Category Archives: crosswalks

What is the legal significance of “crossbikes” on neighborhood greenways? – Chris Thomas

Portland’s inner eastside contains an extensive network of neighborhood greenways: low traffic side streets that encourage bike traffic by including sharrow pavement markings, bike-specific wayfinding signs, speed bumps, diverters, and fewer stop signs.  Examples include NE Going, NE Tillamook, SE Clinton and SE Lincoln.  While greenway riding is typically a low key alternative to riding in a bike lane or on the shoulder of high-volume, auto-oriented streets, the crossing of higher speed arterials that cross the greenway can be stressful.  At most greenway crossings of arterials, bicyclists face a stop sign and cross traffic flows freely.  In an effort to improve arterial crossings, the City has painted green “crossbikes” across the intersection and installed signs warning arterial drivers of the greenway crossing.  The NE Tillamook greenway crossing of NE 15th Avenue is shown here:

The NE Tillamook greenway crossing NE 15th Avenue, featuring green "crossbike" markings on the asphalt to let drivers know bikers will be crossing the road.

What, if any, legal authority do these green “crossbikes” confer on greenway bike users?  The short answer: none.  Despite the similarity in appearance and name to “crosswalk”, a crossbike does not entitle a bicyclist to any of the legal rights enjoyed by a crosswalk user.

Crossbikes do not fall under the legal definition of a crosswalk.  A marked crosswalk is defined under ORS 801.220 as “any portion of a roadway at an intersection or elsewhere that is distinctly indicated for pedestrian crossing by lines or other markings on the surface of the roadway.”  While crossbikes do constitute roadway markings at an intersection, their location in the roadway demonstrates that they are not intended for “pedestrian crossing.”  Therefore, crossbikes are not crosswalks, and crossbike users are not entitled to any of the legal rights of crosswalk users.  In fact, crossbikes fail to fall within any statutory definition under Oregon law, making them legally meaningless.

Despite their lack of legal meaning, drivers and bicyclists often treat crossbikes as if they were—as their name suggests—crosswalks for bikes.  Under Oregon’s crosswalk law, ORS 811.028, once a pedestrian begins crossing in a crosswalk, approaching drivers must stop and remain stopped until the pedestrian has cleared.  Pedestrians can assert this right of way by moving into the roadway with the intent to proceed.  Therefore, pedestrians using the white zebra-striped crosswalks in the above photo have the legal right to cause cross traffic to stop simply by stepping into the roadway.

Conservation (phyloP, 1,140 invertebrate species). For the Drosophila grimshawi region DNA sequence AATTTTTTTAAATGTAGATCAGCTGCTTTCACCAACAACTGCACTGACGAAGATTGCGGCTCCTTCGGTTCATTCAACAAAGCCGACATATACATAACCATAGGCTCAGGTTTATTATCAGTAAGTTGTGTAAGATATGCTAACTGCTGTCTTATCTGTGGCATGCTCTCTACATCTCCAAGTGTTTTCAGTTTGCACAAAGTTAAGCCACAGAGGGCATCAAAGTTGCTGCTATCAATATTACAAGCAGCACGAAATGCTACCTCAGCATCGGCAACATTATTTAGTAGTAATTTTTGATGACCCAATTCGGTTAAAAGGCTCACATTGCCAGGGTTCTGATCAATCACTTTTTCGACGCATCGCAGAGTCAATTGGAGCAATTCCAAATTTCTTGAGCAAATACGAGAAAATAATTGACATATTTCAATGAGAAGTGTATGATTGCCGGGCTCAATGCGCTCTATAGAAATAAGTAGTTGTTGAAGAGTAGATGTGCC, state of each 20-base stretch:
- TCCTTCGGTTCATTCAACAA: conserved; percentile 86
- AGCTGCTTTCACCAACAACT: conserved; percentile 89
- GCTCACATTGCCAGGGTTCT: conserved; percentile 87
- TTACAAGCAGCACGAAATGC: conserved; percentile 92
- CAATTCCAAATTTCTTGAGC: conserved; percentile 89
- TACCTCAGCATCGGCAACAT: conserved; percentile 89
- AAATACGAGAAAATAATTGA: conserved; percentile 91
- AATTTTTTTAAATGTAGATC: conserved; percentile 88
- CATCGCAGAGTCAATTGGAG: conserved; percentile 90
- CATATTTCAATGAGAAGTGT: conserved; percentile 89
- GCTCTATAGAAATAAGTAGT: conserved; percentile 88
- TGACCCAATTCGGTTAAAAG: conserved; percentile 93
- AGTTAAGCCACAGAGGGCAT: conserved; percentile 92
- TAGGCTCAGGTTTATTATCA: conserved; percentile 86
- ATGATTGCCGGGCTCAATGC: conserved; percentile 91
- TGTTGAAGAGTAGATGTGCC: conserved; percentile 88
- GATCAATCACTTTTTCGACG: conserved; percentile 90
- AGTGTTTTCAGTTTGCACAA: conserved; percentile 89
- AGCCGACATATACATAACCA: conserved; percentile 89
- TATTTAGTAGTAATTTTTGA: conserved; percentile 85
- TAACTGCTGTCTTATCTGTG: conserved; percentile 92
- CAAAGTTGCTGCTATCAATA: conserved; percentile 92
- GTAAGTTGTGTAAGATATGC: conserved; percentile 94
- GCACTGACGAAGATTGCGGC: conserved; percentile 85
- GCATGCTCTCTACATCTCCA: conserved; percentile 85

In contrast, bicycle users of the green zebra-striped crossbikes in the above photo have no right to cause cross traffic to stop.  Instead, pursuant to ORS 811.260(15), the stop sign they face requires them to stop and yield to cross traffic.  However, the similar appearance of the two types of markings, together with the yellow signs indicating bicycle and pedestrian crossing, strongly suggests that arterial traffic must yield to all greenway users.  Indeed, the behavior of many arterial drivers and greenway bicyclists demonstrates that, despite the underlying legal rights, crossbikes largely function as crosswalks for practical purposes.

Is there any harm in this inconsistency between the practical use of infrastructure and the underlying legal authority?  In many cases, perhaps not.  While installing crossbikes didn’t cost the City much (the green paint and signs were presumably relatively inexpensive) and the legal ambiguity may help bicyclists cross arterials more efficiently, there may be higher costs.  For example, what if a bicyclist mistakenly assumes that an approaching vehicle is slowing, and rolls past the stop sign into the crossbike?  Under Oregon law, the driver would clearly have the right of way, and the result could be a seriously injured bicyclist with no legal recourse because the cyclist was not entitled to the right of way.